One great pride for me was to see all of the employees of the Houston Zoo getting to know my work with Giant Armadillos and Giant Anteaters, my daily work in the field in Brazil, and knowing that I am doing hard work for the conservation of the species in your Zoo.

One of the most important roles for field conservation projects is the support of the zoos, which help us in publicizing the field work and keep us connected with the people who visit the zoo. Each guest is invited to know the projects that the Houston Zoo supports. The support of the Zoo is fundamental for the conservation of species because at the Zoo guests have the opportunity to better know the role of the species and the environmental service that they provide in the ecosystem.

Gabriel spent time with the Houston Toad keepers.

Each department of the Zoo has dedicated a time to share their experiences of the day and the successes of the animals at the Zoo as well as the projects of rehabilitation and reintroduction, like the Houston Toad.

As a Wildlife Warrior, I am very proud to have this opportunity to get to know the conservation programs and environmental education that the Houston Zoo performs daily. You can be sure that I will share this knowledge with the people that I work with.
I am very happy to be part of this huge family of the Houston Zoo. Without the support of the Houston Zoo I will not be able to realize my dreams of working with the fascinating Giant Armadillo and Giant Anteater in the most important stronghold of biodiversity of South America, the Pantanal.

Meeting a Texan Giant Armadillo

We’re Accepting Volunteer Applications!

Written by Shina Bharadwaja


Adult volunteer applications are open through March 31, 2017!

We are so appreciative of our Zoo Volunteers, who play an important role in nearly every department at the Zoo. Whether you are interested in volunteering with events, animal teams, horticulture, or even administration, there is something for everyone. Our volunteers utilize service shifts to positively impact the Houston Zoo’s conservation efforts, locally, and around the world. With diversity in mind, we know that everyone has something unique and important to contribute to our Zoo. Therefore, we strive to provide opportunities where strengths can be applied while serving an important cause.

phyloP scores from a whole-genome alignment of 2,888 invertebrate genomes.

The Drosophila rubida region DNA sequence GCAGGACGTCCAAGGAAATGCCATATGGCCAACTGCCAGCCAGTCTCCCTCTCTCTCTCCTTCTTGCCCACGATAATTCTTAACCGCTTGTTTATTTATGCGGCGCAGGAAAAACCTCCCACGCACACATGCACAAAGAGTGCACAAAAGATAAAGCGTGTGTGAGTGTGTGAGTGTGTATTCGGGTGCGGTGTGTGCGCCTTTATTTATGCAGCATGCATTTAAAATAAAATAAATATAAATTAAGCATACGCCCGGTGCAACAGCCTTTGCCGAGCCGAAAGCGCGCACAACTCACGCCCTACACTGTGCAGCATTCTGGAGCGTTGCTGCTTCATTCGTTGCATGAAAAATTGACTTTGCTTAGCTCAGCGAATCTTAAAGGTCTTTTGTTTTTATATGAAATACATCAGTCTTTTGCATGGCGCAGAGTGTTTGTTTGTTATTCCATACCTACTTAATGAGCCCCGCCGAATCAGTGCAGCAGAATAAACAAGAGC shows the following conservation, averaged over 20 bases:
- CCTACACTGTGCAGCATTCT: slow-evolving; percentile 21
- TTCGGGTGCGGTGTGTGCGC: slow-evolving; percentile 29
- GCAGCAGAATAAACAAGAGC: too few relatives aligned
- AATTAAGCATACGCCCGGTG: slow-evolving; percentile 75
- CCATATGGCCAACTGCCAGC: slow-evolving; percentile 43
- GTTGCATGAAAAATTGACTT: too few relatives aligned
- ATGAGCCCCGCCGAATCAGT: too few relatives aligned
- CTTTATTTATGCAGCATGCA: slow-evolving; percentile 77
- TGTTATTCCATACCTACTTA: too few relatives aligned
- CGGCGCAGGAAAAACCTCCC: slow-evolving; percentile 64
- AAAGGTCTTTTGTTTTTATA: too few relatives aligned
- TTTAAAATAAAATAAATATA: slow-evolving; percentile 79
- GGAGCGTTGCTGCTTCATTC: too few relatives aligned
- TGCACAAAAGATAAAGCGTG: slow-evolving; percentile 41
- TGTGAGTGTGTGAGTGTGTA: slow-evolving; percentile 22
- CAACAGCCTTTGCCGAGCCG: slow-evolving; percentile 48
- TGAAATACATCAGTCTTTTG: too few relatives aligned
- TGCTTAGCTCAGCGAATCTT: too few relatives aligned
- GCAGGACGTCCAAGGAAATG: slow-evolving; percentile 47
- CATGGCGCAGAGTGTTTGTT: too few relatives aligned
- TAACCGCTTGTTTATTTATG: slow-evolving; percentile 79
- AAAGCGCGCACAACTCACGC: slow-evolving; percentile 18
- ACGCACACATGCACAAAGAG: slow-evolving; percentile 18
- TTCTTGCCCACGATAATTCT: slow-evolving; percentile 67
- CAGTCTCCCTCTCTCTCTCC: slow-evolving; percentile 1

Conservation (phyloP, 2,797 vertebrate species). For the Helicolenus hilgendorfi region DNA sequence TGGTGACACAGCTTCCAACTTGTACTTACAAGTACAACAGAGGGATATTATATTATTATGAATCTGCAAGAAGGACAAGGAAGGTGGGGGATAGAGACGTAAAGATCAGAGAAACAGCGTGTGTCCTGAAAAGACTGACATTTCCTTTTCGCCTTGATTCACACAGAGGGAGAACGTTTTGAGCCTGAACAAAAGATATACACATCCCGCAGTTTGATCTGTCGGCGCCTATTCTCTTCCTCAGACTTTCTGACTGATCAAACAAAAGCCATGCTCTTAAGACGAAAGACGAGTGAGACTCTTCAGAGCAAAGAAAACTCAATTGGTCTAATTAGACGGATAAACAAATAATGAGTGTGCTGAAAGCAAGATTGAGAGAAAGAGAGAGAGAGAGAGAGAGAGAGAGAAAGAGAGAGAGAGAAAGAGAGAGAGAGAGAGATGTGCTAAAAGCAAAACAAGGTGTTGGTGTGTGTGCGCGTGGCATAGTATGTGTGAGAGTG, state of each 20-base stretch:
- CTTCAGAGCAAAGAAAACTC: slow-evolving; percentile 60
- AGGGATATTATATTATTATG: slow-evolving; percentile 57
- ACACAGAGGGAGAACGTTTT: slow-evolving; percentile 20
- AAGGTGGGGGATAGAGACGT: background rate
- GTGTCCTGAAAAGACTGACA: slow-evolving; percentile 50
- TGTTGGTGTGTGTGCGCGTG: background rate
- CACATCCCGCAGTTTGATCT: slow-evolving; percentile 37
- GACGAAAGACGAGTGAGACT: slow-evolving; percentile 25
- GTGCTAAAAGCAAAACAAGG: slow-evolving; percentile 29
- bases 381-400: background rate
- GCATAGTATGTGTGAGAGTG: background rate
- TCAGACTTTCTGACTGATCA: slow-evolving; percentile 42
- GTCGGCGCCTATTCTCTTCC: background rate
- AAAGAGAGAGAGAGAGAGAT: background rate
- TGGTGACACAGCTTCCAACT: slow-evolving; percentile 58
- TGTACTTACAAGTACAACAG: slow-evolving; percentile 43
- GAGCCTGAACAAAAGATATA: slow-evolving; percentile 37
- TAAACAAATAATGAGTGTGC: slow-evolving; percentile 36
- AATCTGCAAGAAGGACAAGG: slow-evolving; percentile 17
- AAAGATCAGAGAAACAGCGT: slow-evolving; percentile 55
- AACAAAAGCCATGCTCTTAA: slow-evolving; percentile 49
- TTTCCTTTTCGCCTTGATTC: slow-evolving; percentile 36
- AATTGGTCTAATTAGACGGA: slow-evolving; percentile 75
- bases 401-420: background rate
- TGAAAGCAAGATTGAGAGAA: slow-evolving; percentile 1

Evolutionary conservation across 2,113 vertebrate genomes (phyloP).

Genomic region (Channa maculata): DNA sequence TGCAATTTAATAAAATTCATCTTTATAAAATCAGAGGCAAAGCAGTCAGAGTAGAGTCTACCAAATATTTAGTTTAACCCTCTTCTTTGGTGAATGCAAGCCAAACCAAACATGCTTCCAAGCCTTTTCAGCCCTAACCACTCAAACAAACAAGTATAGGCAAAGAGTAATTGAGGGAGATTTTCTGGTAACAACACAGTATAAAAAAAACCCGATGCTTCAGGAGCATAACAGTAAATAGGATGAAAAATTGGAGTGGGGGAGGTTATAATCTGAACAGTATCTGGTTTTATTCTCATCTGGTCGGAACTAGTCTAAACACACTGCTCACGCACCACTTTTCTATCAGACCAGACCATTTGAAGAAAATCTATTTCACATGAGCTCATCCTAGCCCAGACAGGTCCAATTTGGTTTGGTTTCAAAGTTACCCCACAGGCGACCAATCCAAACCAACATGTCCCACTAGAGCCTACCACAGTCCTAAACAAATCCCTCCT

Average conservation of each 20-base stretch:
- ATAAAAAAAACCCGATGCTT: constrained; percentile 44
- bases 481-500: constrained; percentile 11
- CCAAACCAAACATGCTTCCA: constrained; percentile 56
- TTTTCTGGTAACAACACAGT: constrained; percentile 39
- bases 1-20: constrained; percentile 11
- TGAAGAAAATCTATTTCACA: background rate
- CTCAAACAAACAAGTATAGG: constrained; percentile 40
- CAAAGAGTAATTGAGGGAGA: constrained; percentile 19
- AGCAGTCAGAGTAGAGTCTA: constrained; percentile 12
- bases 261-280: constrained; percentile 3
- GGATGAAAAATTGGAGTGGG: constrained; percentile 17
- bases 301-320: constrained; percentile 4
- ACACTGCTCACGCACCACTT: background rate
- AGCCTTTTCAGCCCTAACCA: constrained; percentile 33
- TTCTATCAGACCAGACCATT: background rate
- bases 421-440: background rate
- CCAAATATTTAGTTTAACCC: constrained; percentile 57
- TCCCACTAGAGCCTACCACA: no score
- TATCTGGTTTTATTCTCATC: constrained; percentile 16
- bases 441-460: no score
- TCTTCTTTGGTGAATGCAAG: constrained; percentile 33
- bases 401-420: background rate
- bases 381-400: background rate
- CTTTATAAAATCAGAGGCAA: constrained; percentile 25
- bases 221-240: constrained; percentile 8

As a new volunteer, there are many opportunities to personalize your service by choosing from an array of shifts, such as guest service, events, and assisting in the goat contact yard. As our volunteers gain experience, they’re able to take advantage of specialized training opportunities like animal handling, interpretive storytelling, and much more! Volunteers can also join one of our many important (volunteer-run) committees which help the development of programs and shaping of Zoo culture.

If the Houston Zoo sounds like the place for you, join our conservation efforts and become part of our family by applying to be a volunteer! 

Houston Zoo Ambassadors Raise Funds for the Zoo

Written by Brittany Mead

Thank you to everyone who supported the Ambassadors Foodie Fête presented by Northern Trust! Raising more than $73,000 for the Houston Zoo’s animal care, education, and wildlife conservation efforts, this was a truly successful event.

We are especially grateful to Chairs Candace and Brian Thomas for their leadership, the host committee, and our incredible sponsors. You helped make this first Foodie Fête a night to remember for our 200 guests!